Bunker Hill was the site of the first of the famous
battles of the Revolutionary War. No history of the Bunker family would be complete
without mention of this battle, which occurred on June 17, 1775. This battle was a great
significance to the American colonists but also recorded the Bunker name for posterity all
over the eastern part of the country.
To the best of our current knowledge, no Bunker took part in the
battle on either side, but there were no formal American regiments and no rosters of
soldiers, only scattered records pieced together from individual sources. In any event,
George Bunker gave the hill its name, as he and his descendants owned its land many years
before the battle. A 1931 typed volume of Bunker genealogy states: "The land assigned
to George Bunker extended from Main Street in the south, over the hill back of it to the
north to Mystic River. One lost (pasture land) ran over the summit of Bunker Hill, and
hence this name, given by early and common consent to two connected ridges of elevated
ground in the peninsula."
George and his descendants had left Charlestown
several years before the battle. The American colonists originally expected to fortify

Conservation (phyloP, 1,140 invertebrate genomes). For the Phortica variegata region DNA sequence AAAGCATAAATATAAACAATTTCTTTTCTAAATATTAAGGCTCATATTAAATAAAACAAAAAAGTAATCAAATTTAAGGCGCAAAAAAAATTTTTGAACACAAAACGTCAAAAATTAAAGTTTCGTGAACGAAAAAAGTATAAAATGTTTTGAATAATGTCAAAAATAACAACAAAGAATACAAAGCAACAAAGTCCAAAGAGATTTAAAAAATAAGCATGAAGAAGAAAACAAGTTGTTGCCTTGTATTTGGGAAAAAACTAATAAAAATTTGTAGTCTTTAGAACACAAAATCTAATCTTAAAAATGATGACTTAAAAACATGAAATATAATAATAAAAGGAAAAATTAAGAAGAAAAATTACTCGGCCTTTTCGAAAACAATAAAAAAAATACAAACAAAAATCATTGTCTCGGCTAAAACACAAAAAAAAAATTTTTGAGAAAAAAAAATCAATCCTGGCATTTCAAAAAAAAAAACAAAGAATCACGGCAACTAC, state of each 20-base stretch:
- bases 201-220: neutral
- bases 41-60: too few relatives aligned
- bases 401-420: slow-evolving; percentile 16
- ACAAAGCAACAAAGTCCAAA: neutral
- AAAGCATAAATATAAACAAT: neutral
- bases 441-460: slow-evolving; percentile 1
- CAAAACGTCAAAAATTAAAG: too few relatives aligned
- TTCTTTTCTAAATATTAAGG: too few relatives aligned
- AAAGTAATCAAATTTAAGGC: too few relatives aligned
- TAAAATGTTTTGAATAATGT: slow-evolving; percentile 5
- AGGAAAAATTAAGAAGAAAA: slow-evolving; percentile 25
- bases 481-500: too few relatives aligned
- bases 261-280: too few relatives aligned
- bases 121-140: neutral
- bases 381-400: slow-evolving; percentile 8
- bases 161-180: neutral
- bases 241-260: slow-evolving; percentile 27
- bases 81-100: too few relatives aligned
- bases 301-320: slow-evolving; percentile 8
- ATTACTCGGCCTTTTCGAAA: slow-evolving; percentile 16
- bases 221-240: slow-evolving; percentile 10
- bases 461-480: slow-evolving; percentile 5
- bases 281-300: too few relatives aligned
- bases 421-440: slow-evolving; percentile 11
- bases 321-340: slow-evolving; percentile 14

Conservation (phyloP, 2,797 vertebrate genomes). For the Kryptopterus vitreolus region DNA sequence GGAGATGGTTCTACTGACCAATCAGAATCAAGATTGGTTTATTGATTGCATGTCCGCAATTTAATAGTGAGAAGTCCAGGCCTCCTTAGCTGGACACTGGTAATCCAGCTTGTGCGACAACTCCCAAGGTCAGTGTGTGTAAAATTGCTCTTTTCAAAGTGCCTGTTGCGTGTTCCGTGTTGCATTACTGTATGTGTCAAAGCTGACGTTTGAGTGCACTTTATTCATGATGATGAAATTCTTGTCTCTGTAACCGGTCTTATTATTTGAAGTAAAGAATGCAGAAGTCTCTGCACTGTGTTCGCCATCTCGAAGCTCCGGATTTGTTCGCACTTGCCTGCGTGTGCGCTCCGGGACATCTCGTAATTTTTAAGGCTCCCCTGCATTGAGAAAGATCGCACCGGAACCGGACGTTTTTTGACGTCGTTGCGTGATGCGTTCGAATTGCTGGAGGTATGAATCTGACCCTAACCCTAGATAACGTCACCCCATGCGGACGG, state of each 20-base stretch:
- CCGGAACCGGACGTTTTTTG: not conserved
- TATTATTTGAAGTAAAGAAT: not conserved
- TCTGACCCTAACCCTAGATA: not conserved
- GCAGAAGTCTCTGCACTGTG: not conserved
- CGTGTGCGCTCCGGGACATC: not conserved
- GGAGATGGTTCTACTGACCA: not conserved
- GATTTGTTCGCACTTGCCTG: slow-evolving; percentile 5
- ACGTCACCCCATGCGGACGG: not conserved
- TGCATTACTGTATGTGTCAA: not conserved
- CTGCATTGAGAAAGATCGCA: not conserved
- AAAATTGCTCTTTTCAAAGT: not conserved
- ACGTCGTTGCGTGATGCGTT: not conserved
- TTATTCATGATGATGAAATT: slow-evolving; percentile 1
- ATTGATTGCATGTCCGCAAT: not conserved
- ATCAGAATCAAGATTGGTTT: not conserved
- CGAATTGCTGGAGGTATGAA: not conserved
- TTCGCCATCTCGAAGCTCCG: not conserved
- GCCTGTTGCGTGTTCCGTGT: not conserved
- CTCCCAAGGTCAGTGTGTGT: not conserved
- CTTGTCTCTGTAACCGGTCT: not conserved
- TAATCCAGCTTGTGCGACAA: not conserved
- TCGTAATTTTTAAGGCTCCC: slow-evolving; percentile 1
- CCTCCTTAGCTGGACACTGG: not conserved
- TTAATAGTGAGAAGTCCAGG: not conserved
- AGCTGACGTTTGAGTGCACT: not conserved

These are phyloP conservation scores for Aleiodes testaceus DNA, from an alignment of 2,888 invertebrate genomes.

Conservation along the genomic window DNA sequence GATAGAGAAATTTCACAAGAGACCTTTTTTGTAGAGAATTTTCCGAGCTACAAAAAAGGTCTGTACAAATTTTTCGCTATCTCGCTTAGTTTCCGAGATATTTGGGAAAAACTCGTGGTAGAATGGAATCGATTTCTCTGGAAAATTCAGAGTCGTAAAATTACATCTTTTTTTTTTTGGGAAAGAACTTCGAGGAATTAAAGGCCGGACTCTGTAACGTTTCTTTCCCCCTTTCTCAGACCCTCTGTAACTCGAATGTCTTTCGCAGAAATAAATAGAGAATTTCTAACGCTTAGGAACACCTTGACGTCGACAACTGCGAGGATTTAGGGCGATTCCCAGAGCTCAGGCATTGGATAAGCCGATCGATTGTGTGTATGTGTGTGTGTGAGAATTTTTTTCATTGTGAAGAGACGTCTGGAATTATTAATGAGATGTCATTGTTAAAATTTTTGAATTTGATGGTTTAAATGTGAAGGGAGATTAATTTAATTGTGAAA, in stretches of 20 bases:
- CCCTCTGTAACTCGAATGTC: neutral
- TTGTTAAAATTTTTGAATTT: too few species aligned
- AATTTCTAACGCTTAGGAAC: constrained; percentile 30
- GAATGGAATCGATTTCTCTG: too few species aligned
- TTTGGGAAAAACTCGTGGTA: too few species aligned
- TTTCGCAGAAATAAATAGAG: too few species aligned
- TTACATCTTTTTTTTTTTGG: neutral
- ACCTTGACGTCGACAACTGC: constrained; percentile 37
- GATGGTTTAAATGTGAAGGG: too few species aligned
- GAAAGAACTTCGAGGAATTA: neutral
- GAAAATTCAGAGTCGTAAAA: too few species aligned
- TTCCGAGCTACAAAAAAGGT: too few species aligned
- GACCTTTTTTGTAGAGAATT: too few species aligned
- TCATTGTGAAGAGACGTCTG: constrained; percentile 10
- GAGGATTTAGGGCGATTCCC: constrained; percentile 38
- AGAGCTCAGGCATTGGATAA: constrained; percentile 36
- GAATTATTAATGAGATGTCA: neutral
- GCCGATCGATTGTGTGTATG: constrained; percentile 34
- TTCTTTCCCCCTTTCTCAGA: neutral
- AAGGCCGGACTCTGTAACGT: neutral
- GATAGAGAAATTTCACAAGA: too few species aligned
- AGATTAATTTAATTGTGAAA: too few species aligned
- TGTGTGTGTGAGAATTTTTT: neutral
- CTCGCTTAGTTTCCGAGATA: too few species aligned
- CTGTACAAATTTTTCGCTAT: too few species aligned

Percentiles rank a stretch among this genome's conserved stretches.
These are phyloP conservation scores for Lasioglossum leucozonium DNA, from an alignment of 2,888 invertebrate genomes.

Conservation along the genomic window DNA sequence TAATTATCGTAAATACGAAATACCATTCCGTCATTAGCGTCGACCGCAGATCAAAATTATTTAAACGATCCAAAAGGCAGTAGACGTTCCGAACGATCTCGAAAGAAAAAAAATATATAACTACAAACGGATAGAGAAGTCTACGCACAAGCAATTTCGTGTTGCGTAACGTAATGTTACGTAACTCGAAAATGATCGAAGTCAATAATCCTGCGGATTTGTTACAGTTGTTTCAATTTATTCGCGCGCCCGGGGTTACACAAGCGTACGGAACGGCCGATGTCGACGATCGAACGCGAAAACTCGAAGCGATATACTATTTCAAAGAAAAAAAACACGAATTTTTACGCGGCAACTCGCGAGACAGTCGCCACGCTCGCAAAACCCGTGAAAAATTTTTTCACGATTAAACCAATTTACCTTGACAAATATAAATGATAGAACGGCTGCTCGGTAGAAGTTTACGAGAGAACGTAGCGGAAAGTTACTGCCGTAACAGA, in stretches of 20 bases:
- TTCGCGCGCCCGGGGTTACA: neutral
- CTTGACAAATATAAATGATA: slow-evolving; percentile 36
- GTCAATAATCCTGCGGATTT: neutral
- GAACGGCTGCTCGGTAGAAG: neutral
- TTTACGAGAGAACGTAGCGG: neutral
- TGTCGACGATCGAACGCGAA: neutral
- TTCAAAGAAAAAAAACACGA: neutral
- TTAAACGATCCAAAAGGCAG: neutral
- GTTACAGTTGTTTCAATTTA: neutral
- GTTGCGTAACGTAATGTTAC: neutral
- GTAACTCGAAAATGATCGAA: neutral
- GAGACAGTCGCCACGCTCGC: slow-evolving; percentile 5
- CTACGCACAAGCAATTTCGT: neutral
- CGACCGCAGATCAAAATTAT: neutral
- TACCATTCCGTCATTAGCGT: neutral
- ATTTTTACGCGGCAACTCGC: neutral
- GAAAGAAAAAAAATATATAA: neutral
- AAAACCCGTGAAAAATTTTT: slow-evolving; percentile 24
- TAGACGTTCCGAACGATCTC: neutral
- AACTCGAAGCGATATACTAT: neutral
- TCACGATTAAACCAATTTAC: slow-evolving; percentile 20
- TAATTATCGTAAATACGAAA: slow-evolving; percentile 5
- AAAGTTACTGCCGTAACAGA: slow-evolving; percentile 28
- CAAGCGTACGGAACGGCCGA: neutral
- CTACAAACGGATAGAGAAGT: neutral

Bunker Hill and actually started work, when it was decided to move forward and down to
Breed's Hill. There were 11 English light infantry companies in the attacking army. During
the battle the city of Charlestown was destroyed by cannon fire from British war ships
supporting their troops.
Bunker Hill Flag
According to Henry Bunker III, at least two versions of the flag
used by the American patriots in the battle of Bunker Hill are depicted in paintings made
long after the battle. Henry Bunker's conclusion was that possibly both were actually
used. One version, used in New England before 1737, had a blue field with a white union
quartered by a red cross. This flag, with the addition of a green pine tree in the upper
inner quarter of the union, was carried at the battle of Bunker Hill as depicted in early
paintings. More recent flag research states the flag was red, with the New Englander's
pine tree on a white cannon. The cross of St. George in use on earlier New England flags
was omitted as Americans took up arms against the British (see Bunker Family History,
Bunker Hill Monument
The Bunker Hill monument on Breed's Hill is still an important
part of the Boston skyline. The Marquis de Lafayette laid the cornerstone in 1825 for the
220-foot tall structure of granite, quarried at Quincy, Massachusetts. The dressed stones
were transported on our country's first railroad, constructed specifically for that
purpose, from the quarry to barges on the Neponset River for transfer to Charlestown.
The above information is summarized from Henry L. Bunker III's
1984 Bunker Family History, pp. 69-70, 72, and 99-100.
Bunker Hill information sites